Coffee or Tea?
- Category: Health Benefits of Tea
- Published: Wednesday, 31 October 2007 19:38
- Hits: 4465
The cup of coffee has become a favorite eye-opening experience for most workaholics but there are plenty of alternatives which will keep you on your toes thanks to the new and improved view of nature’s oldest flavor brew: the tea leaf.
The cup of coffee has become a favorite eye-opening experience for most workaholics. Today none of them are excited over the increasing health warnings associated with their private indulgence. Caffeine comes to the rescue during early morning traffic hours, and late night study sessions.
It makes great company for cake parties and after-dinner socializing sessions. So when the doctor warns off caffeine to ward off heart problems and weight issues, and fitness fobics realize coffee will interfere with certain vitamin or creatine absorption - havoc is sure to ensue.There is literally no replacement for this private, daily soul fest - or is there?
Anyone for Tea?
According to research published by the European Journal of Clinical Nutrition, and the American Association for Cancer Research, there are plenty of alternatives which will keep you on your toes thanks to the new and improved view of nature’s oldest flavor brew: the tea leaf.
Not only will you get the much needed high from this budding guardian angel, but according to new research, drinking three or more cups of loose leaf tea a day has found to be equally healthy as drinking water. Needless to say, coffee does not contain antioxidants inherent in tea, so the brewed bean has no health benefits in that regard compared to its leafy counterpart.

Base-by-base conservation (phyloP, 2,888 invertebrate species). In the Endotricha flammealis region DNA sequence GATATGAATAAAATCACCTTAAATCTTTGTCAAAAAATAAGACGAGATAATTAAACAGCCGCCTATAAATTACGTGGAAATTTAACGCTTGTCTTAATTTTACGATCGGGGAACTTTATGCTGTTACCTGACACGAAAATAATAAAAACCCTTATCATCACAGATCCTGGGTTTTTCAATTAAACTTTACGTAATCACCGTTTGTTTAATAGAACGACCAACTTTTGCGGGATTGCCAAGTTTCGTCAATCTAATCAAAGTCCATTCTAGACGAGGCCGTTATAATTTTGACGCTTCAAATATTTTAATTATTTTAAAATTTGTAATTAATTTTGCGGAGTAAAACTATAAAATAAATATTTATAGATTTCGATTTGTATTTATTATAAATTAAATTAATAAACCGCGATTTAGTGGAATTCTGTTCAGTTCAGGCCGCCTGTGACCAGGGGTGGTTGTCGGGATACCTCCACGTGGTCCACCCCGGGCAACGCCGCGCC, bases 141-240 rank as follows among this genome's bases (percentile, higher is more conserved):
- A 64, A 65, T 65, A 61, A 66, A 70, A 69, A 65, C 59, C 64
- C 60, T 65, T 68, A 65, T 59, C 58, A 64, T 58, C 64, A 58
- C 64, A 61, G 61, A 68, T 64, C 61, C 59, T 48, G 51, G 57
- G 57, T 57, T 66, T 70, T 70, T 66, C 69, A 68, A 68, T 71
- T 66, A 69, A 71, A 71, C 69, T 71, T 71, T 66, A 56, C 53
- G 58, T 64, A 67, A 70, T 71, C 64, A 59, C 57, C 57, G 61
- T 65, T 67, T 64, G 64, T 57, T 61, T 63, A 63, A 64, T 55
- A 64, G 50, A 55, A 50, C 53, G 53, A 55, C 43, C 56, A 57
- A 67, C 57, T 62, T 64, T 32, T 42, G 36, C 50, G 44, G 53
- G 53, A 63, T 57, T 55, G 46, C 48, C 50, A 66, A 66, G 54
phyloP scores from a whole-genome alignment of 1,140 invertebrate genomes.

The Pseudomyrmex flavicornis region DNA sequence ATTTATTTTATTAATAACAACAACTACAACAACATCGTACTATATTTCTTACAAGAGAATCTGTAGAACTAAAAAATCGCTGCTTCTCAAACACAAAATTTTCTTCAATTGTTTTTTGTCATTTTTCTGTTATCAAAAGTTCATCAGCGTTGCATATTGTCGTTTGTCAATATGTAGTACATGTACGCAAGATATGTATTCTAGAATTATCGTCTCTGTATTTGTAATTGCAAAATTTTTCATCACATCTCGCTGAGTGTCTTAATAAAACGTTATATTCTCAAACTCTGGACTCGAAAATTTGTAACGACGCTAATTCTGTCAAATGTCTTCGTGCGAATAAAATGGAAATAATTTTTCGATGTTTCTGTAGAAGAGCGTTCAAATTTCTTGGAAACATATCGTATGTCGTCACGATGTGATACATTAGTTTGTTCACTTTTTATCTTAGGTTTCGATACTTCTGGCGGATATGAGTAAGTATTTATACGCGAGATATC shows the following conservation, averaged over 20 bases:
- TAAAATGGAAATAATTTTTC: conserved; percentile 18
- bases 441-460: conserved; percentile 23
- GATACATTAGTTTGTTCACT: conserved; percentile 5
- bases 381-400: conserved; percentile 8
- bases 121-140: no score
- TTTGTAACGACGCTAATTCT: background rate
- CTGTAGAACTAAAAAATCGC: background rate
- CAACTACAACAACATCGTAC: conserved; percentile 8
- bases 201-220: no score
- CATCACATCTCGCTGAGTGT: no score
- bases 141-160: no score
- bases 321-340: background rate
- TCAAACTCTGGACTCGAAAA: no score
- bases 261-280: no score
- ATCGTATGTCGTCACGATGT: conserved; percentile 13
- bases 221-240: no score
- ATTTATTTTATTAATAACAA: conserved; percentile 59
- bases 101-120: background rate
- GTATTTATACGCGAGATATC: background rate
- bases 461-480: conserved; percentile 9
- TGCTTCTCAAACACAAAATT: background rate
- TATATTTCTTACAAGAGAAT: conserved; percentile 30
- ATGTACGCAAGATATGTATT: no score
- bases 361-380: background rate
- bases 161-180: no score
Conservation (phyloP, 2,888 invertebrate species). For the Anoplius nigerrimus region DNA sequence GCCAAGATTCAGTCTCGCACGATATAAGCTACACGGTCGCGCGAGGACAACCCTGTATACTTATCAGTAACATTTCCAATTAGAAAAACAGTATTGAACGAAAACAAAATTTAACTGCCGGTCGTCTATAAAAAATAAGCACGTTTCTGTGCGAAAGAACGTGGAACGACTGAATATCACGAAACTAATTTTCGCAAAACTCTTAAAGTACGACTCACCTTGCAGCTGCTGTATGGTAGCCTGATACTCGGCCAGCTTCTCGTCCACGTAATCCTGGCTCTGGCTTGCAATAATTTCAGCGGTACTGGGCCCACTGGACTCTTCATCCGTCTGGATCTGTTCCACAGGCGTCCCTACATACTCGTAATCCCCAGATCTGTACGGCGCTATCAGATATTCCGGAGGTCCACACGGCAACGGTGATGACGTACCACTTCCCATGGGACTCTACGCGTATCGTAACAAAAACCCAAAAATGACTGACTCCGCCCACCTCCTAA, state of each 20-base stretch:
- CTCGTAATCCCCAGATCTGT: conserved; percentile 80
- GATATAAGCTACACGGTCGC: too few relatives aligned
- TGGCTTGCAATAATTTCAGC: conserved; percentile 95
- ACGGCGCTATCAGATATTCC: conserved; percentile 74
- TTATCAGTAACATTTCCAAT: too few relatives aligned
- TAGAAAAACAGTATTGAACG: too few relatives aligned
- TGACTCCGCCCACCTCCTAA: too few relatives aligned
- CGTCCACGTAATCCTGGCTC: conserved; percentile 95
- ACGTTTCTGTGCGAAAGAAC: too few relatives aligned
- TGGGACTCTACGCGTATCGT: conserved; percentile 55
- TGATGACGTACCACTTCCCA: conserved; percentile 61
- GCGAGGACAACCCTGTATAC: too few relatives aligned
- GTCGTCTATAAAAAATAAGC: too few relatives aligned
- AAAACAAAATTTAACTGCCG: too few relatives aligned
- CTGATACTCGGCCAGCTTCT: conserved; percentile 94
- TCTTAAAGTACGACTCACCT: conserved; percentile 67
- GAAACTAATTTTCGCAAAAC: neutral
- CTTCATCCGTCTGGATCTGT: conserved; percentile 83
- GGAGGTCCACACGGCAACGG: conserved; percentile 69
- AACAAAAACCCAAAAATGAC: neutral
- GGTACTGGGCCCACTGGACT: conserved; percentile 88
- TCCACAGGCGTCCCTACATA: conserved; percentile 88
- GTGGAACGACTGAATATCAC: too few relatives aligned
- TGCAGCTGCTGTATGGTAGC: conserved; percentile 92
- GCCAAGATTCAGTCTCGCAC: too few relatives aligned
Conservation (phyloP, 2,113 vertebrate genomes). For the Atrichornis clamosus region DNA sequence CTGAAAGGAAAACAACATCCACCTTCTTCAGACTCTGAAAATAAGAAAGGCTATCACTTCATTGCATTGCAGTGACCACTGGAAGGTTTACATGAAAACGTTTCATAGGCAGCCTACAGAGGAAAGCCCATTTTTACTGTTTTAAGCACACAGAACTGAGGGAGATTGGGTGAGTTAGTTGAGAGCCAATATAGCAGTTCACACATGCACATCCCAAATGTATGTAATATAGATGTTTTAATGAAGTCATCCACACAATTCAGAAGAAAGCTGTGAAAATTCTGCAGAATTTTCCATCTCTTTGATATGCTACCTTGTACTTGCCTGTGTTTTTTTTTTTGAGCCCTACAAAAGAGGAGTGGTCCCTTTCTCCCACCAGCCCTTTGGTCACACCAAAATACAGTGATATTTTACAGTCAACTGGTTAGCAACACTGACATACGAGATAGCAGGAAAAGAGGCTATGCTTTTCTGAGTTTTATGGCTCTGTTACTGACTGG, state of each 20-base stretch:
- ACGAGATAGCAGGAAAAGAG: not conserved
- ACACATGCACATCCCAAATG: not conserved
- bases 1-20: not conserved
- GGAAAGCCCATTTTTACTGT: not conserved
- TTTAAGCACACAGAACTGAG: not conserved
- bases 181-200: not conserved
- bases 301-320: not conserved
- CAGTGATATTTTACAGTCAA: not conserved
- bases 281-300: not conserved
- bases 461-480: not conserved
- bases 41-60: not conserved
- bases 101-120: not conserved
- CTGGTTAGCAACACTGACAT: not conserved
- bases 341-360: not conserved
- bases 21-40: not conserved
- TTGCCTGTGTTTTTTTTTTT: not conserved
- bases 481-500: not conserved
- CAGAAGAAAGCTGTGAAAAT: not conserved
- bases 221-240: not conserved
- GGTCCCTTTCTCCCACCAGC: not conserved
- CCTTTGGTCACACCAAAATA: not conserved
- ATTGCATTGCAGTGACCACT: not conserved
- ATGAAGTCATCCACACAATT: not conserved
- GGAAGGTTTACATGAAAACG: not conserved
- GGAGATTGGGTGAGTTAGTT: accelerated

Health Benefits of Tea
In the European Journal of Clinical Nutrition, researchers tell us that tea not only re-hydrates just like water, but also protects against heart disease and certain cancers. These experts listed flavonoids as the key ingredient in loose leaf tea which promotes health.
It was commonly believed that caffeine - as it is found in coffee - is a dehydrant. Studies on coffee have shown that high doses cause dehydration. Therefore it was commonly assumed any beverages containing caffeine would have to be dehydrating. However, according to research published by the European Journal of Clinical Nutrition, even a very strong cup of tea would still have a net gain of fluid.
Not only is tea re-hydrating, it also contains fluoride, which keeps teeth healthy. Unlike Coffee, tea contains antioxidants which are important to the immune system. Polyphenols contained in tea leaves reduce risk of heart disease. And finally, as reported by the American Association for Cancer Research, the chemo-preventive agent identified as EGCG most abundantly found in green tea has been associated with reduced risk of certain cancers.
So while coffee is not all evil, its pleasures are quite limited compared to research published on tea. There are many varieties of tea, its flavors depending on the region it was grown, particular seasons, processing styles and infusion practices.
Tea is receiving growing attention from those of us who have been forcefully weaned off coffee, as well as the few in between who happen to have the natural instincts for all things delicious. It is not faux coffee -- it is a delightful way to start your day!